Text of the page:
Microbiology & Microbiome
It’s already known that our diets contribute a lot to the development of diseases such as high blood pressure and that changing it is the first step toward mitigating that risk. However, according to researchers from the U.K. and the U.S., a person’s gut bacteria is also a factor in the effectiveness of his dietary change. The results of the study were published in the American Journal of Clinical Nutrition.
The research team, led by Dr. Rue Leng Loo of the University of Kent, pooled participants who followed three healthy diets which reduced their blood pressure readings. However, they found out that not all participants responded well to the diet plan.
An examination of bacterial metabolites in the urine pointed out a likely culprit: There were differences in the composition of their gut bacteria.
“Variation in metabolic phenotypes in response to specific healthy diets may hold clues as to the mechanisms underlying interindividual variations in response to dietary modulation and points to the potential importance of the gut microbiome in accounting for differences in dietary response and the subsequent impact on [blood pressure],” the authors wrote in their report. “The workflow presented here provides a clinically actionable framework to develop tailored dietary interventions designed to reduce [blood pressure] and other [cardiovascular disease] risk factors.”
High blood pressure, also known as hypertension, is the state where the force of your blood pushes against the blood vessel walls at a consistently high level. This could lead to more severe cardiovascular diseases, which include heart failure, heart attack, and stroke, and even affect other functions such as that of the kidney and the reproductive organs. Coupled with plaque buildup in the arterial wall, this can not only damage the arteries but also lead to severe complications, even death.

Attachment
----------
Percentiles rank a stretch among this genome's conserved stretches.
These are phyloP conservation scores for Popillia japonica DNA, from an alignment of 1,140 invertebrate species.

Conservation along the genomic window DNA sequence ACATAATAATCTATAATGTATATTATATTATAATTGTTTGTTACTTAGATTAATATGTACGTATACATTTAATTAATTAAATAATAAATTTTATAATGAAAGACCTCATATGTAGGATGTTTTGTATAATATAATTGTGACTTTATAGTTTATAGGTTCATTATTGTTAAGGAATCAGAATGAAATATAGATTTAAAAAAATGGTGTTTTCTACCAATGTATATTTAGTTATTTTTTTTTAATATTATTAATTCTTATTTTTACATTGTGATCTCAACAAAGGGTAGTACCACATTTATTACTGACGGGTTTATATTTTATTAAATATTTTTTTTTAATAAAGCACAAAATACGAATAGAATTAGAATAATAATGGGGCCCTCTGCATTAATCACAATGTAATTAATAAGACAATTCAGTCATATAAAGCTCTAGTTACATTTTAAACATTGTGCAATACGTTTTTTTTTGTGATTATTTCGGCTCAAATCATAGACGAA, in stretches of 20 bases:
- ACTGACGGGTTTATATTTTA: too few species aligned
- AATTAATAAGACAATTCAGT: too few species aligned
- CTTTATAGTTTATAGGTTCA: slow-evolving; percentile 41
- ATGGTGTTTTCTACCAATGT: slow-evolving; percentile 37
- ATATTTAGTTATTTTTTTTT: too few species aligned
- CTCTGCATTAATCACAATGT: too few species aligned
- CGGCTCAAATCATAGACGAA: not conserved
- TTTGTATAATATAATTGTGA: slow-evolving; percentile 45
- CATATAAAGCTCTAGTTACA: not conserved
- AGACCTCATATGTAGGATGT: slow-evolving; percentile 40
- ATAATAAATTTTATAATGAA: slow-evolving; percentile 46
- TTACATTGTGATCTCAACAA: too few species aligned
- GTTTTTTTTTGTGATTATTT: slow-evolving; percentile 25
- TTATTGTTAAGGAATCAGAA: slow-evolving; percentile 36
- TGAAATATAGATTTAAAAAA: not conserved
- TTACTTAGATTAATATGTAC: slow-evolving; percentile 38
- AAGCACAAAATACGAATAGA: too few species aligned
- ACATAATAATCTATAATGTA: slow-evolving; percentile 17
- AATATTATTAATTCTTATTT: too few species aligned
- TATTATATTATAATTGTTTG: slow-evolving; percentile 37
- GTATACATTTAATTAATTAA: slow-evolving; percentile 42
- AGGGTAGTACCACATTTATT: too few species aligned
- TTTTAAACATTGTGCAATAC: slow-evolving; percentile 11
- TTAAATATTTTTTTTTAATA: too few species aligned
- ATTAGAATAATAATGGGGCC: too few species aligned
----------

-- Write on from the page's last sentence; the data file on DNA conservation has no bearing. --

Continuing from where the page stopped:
The study included three variations of the DASH diet
For the study, a research team from Imperial College London and John Hopkins University in the U.S. collected at least 160 urine samples from participants with pre-hypertension and stage 1 hypertension at the beginning of the clinical trials.
They were then subjected to three so-called OmniHeart diets, which have similar nutrient compositions with the Dietary Approaches to Stop Hypertension (DASH) Plan, save from some variations in macronutrient composition. To note, the OmniCarb diet had a 58 percent kcal from carbohydrate, 15 percent from protein, and 27 percent from fat; the other two diets took 10 percent of calories from carbohydrate and added it either to proteins or monounsaturated fats. Individuals were randomly assigned to the diets and were advised to stick to their plans for six weeks. Samples were then collected after six weeks for analysis.
Based on the results, all three diets resulted in similar changes in the urinary metabolic profiles of most of the participants, with the exception of some. In particular, the team found out that blood pressure is associated with six urinary metabolites that were found in the diet. (Related: How gut bacteria can make you fat, or help you lose weight.)
According to the researchers, this adds more weight to evidence that claims gut microbiota can influence blood pressure. This data, they add, could be used in future studies by diabetologists, cardiologists, and dieticians as they look for new approaches to understanding how a person responds to certain types of diets, as well as checking their adherence.